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Chapter 10 – Forensic Accountants – Jerome McDonagh and Eddy Lee

Jerome McDonagh and Eddy Lee
MDD Forensic Accountants

Role of a Forensic Accountant in Divorce

During the course of matrimonial disputes, there are often situations where solicitors and their clients find it helpful to engage specialist consultants. Forensic accountants can assist at various stages of divorce proceedings, in order to provide a clearer picture of the financial position of the parties, whether there are any undisclosed assets and their maintenance requirements.

In this article, we explore the typical situations when a forensic accountant is engaged and where they can provide assistance to divorcing couples to ensure they have a clear understanding of their spouse’s financial situation.

Why a Forensic Accountant?

When the word “forensic” is mentioned, usually images of crime scenes, UV lights and blood splatter often come to people’s mind. While not as gory, the work of forensic accountants can be just as dramatic in the more contentious areas of divorce proceedings!

Forensic simply means relating to the law and, for a forensic accountant, much of our work will be to assist lawyers, with our reports often being submitted as expert evidence in court proceedings, requiring us to be cross examined by counsel representing the opposite party. We specialise in assignments involving business valuations, damages quantification and fraud investigation. During the course of a divorce proceeding, we often have to combine all three skill sets: in investigating whether there are any concealed assets or sources of income; valuing the business holdings of the parties; and ascertaining the maintenance requirements of the dependant spouse.

Below, we explore the typical situations where we are engaged and assist the spouses and their legal teams. To explore these assignments, we’ll use the example of a hypothetical divorce proceeding between John and Jane Smith. John and Jane were married in the UK just under 20 years ago and currently reside in Singapore. They have two teenage children. John is the majority shareholder in a Singapore headquartered entity SingCo, which he founded after he emigrated to Singapore over 15 years ago from the UK. SingCo has expanded to multiple jurisdictions and John often travels to various countries in Europe and Asia. Jane is currently a stay-at-home wife and moved with John to Singapore. Before moving to Singapore, she used to work, although she has not been in active full-time employment since she moved to Singapore. We have been engaged by Jane and her legal team to assist in the proceedings.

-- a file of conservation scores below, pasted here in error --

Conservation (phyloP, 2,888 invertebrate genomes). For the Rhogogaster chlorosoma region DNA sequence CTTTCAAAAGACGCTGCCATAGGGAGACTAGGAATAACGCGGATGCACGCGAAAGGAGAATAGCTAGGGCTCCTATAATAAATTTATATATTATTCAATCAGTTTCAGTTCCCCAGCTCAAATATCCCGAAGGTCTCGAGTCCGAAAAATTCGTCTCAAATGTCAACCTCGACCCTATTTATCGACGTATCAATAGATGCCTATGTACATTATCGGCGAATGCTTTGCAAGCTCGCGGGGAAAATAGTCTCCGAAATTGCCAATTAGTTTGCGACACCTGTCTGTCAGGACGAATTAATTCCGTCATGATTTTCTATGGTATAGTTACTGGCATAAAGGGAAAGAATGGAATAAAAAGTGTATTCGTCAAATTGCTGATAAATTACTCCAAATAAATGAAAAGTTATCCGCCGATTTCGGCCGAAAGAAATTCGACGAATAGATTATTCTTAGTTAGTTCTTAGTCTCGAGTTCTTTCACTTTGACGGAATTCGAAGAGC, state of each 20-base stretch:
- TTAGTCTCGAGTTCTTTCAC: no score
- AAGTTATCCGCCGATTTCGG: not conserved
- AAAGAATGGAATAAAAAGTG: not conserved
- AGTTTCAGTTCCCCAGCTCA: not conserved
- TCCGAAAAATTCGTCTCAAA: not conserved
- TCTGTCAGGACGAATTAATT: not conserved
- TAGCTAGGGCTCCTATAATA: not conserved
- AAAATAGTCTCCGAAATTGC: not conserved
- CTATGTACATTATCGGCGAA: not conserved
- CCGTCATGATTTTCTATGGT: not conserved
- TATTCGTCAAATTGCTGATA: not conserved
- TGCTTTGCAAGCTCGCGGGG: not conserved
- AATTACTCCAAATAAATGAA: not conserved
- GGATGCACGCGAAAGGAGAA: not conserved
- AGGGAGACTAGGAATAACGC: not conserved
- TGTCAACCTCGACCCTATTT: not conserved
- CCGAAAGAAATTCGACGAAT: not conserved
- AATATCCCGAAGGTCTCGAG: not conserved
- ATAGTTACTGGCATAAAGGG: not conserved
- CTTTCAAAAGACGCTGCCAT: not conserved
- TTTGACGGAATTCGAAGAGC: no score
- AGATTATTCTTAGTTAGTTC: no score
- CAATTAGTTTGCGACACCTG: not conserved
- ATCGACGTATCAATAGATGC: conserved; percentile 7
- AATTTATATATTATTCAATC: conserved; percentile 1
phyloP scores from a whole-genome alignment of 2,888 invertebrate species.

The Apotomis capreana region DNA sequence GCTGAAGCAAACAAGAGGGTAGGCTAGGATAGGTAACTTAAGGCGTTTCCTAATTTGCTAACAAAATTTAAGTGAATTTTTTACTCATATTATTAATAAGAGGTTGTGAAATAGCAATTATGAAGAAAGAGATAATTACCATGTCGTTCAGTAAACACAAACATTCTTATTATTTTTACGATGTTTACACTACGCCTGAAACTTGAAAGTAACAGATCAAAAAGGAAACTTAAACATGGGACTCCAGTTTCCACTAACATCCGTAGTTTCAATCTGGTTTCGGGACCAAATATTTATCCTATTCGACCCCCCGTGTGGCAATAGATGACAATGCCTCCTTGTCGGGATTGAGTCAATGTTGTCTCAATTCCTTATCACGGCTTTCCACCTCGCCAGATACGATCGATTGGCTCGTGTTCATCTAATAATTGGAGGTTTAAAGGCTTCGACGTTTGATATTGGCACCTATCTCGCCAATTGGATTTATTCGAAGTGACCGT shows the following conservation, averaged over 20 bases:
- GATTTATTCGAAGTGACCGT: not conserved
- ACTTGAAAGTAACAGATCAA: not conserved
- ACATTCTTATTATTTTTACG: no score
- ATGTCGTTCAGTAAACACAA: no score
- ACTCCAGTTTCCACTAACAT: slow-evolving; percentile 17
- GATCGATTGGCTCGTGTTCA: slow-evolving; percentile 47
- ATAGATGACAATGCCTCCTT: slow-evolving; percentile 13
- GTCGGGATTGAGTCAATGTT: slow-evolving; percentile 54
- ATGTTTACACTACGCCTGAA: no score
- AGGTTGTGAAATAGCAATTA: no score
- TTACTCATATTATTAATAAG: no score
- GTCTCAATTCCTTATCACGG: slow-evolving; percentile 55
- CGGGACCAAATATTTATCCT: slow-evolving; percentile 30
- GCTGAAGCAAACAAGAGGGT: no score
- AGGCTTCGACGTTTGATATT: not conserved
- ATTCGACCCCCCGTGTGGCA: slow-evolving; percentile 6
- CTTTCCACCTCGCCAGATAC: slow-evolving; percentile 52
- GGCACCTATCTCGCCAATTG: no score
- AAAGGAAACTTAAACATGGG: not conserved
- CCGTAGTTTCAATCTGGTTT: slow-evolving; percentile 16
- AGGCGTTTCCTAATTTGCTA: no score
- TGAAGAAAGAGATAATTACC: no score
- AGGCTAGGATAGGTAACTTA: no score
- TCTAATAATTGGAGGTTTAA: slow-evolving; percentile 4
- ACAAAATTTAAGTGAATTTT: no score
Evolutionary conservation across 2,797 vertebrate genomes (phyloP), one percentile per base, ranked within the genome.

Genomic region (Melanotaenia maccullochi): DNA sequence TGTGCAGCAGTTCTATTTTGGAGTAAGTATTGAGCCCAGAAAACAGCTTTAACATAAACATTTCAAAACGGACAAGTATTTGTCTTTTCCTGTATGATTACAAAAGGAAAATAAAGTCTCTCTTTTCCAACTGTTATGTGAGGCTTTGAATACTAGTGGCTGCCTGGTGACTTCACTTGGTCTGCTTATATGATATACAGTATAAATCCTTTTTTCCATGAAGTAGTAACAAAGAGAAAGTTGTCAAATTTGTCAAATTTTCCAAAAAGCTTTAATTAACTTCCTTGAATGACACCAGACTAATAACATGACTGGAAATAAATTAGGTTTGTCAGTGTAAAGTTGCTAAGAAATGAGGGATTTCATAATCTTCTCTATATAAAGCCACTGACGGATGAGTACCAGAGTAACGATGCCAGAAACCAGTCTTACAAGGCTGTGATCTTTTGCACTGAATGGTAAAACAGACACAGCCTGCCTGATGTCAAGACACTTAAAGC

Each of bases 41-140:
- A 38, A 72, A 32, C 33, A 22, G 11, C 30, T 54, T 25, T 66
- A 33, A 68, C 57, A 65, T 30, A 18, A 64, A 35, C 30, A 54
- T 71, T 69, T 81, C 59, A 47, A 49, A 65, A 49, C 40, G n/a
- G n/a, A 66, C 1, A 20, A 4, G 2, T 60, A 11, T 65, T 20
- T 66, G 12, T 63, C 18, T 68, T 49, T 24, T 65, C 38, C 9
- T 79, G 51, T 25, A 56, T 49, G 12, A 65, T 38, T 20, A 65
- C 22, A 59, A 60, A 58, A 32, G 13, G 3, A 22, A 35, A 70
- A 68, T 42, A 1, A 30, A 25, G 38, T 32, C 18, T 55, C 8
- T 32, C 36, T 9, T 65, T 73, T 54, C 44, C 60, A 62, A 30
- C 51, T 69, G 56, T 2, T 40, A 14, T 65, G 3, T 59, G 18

Financial Disclosure – Concealed Assets and Income Sources

Suspicions and concerns often arise after financial disclosure has been exchanged between the parties. In Singapore the Affidavit of Means (AOM) is sworn under oath, with each party affirming that they has made “full and frank disclosure” of their assets and means. In England, the Form E warns the parties that if they are subsequently found to have been deliberately untruthful, that they may face contempt of court proceedings or criminal proceedings under the Fraud Act 2006

Our first task will comprise of a review of the financial disclosure and investigate how open John has been with the disclosure of assets and income sources. We would begin our work by discussing with Jane the disclosure made by John. The purpose of this review is to ascertain whether there are any areas where John may not have fully disclosed his asset holdings. Often the spouse can be the most useful starting source of information, although they may not realise how their knowledge of their spouse can lead to the discovery of concealed assets. In particular, Jane’s knowledge of John’s travel plans, correspondence addresses and close associates and family, will allow a forensic accountant to conduct a focused investigation into specific jurisdictions and parties that may have assets held in John’s name.

Once we have more specific details of John’s lifestyle, we can begin to supplement this knowledge by reviewing publicly available information and the financial disclosure. These documents include:

  • Audited financial statements / Management accounts – In addition to providing the performance of a company, the notes to the audited financial statements may reveal the details of subsidiaries, spouse’s remuneration and related parties involved with the entity. Depending on the location of the Company, information may be available from various sources which include:
  • Government filings – Business / Companies registry filings – There will be publicly available information in government regulated bodies, such as ACRA in Singapore or Companies House in the UK. The amount of information available from the authorities depends on the jurisdiction.